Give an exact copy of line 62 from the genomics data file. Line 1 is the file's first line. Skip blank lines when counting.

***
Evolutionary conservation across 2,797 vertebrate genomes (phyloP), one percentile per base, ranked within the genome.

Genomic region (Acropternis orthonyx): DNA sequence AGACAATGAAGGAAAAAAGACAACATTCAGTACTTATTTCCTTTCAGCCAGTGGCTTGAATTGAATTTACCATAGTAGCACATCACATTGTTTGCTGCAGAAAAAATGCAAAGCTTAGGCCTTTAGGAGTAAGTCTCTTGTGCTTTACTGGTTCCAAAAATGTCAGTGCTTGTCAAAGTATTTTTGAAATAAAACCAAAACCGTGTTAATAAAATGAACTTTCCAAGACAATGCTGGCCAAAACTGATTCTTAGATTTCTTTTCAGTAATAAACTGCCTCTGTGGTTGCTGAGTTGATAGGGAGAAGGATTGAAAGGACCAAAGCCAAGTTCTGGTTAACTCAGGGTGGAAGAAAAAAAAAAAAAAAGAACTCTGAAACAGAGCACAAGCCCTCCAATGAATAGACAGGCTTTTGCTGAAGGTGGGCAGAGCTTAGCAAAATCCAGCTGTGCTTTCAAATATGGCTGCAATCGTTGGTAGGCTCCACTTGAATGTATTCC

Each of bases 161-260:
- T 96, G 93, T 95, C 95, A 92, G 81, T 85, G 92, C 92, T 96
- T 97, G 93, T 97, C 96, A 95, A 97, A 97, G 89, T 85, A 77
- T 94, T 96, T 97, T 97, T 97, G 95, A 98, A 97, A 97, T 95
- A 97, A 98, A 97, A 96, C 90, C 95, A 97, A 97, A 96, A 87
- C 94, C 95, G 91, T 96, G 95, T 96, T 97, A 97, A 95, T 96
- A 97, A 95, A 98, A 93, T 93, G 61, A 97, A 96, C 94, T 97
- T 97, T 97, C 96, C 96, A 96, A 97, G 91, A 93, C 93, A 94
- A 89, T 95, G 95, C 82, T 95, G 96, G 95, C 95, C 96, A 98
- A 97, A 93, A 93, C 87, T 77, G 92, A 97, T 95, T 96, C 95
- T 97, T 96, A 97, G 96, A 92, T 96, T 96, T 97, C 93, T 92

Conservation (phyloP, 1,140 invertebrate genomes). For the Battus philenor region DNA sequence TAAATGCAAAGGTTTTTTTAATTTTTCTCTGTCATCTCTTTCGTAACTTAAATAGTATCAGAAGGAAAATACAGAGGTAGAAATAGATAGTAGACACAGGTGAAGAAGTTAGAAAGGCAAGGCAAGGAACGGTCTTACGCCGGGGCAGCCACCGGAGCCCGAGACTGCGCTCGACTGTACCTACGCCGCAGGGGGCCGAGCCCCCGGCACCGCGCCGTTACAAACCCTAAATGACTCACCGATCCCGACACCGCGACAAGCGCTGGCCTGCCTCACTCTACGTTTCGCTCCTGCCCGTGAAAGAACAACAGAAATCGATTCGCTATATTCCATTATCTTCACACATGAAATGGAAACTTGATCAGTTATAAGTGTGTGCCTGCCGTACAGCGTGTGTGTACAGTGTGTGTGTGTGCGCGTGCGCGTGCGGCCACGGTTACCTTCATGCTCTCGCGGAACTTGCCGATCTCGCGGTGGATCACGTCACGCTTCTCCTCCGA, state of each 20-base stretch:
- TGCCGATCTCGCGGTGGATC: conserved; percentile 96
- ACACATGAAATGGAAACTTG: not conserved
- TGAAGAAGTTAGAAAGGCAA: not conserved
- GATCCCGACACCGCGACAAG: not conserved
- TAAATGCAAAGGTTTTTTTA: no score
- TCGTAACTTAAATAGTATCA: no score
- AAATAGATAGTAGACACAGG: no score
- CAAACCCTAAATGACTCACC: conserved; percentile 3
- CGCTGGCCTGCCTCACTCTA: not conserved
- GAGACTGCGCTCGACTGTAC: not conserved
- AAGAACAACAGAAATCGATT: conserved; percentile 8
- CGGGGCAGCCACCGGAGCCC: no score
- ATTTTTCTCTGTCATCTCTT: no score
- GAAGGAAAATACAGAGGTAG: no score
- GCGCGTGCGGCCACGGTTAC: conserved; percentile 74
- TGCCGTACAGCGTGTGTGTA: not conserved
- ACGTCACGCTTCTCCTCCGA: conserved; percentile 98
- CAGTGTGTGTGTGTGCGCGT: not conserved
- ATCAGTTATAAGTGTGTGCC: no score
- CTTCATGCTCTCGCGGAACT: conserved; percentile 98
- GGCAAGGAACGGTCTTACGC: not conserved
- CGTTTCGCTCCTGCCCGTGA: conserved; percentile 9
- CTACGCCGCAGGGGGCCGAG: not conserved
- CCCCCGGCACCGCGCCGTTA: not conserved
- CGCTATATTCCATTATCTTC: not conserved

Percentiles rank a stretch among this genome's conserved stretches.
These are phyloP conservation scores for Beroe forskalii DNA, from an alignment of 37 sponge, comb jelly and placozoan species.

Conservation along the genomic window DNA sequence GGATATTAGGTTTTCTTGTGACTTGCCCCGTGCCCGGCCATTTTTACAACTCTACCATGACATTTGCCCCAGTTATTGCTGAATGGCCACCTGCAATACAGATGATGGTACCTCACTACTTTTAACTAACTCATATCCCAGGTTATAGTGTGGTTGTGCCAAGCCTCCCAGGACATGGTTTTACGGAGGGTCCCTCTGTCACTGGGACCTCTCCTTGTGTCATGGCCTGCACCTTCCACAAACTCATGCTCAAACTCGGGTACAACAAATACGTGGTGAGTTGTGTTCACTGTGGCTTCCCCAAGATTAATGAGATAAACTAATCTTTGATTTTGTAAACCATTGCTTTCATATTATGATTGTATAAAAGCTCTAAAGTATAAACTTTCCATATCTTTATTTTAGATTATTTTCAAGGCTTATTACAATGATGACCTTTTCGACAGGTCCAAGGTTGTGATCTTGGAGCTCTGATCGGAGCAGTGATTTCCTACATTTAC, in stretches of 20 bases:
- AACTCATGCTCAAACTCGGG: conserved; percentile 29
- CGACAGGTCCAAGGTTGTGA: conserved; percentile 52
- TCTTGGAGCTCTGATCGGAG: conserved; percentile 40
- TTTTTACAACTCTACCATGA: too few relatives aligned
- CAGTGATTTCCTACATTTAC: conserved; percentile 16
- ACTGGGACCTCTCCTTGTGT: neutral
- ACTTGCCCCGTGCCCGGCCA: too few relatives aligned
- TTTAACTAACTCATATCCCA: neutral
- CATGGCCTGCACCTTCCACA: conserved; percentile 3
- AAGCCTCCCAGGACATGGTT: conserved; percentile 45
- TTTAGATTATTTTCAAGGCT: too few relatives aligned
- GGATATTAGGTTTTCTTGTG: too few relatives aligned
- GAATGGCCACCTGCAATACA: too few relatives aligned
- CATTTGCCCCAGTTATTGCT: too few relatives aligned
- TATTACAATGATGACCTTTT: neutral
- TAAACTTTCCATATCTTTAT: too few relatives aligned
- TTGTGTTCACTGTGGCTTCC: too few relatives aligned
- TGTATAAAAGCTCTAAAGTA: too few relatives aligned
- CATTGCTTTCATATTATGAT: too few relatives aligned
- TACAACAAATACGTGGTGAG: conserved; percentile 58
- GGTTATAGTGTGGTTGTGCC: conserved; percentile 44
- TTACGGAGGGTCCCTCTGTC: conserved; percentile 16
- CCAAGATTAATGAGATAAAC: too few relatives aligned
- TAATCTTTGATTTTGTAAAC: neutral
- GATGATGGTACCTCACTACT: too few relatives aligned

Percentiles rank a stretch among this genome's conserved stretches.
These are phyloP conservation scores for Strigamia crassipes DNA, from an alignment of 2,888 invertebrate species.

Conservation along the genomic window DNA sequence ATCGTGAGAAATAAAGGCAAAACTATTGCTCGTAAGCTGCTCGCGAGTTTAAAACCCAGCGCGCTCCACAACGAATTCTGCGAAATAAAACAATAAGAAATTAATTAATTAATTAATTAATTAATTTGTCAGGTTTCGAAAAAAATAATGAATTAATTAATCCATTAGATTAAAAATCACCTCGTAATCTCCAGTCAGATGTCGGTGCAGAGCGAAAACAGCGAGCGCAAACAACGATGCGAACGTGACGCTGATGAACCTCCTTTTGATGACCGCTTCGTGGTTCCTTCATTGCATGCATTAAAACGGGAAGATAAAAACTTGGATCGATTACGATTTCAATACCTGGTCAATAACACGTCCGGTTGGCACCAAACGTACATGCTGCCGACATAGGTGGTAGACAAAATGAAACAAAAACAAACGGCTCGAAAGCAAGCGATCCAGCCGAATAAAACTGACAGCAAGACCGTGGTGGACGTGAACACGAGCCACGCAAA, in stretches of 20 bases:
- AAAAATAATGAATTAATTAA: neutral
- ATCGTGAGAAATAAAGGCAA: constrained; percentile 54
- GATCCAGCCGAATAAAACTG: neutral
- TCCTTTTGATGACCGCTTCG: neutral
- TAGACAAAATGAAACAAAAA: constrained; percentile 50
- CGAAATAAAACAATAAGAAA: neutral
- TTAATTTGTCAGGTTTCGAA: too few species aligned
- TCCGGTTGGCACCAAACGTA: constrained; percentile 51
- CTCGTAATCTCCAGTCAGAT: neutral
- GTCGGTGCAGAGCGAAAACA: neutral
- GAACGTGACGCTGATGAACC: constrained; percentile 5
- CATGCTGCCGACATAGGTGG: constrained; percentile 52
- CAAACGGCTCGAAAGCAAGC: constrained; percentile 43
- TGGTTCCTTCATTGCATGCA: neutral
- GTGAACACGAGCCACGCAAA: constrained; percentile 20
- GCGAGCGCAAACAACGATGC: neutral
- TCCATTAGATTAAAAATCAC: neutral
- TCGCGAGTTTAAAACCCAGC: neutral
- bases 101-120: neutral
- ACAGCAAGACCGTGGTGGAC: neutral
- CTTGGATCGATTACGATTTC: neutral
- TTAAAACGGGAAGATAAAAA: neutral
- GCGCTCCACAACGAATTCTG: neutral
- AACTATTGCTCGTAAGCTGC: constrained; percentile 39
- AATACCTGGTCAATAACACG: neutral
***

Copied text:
- TACAACAAATACGTGGTGAG: conserved; percentile 58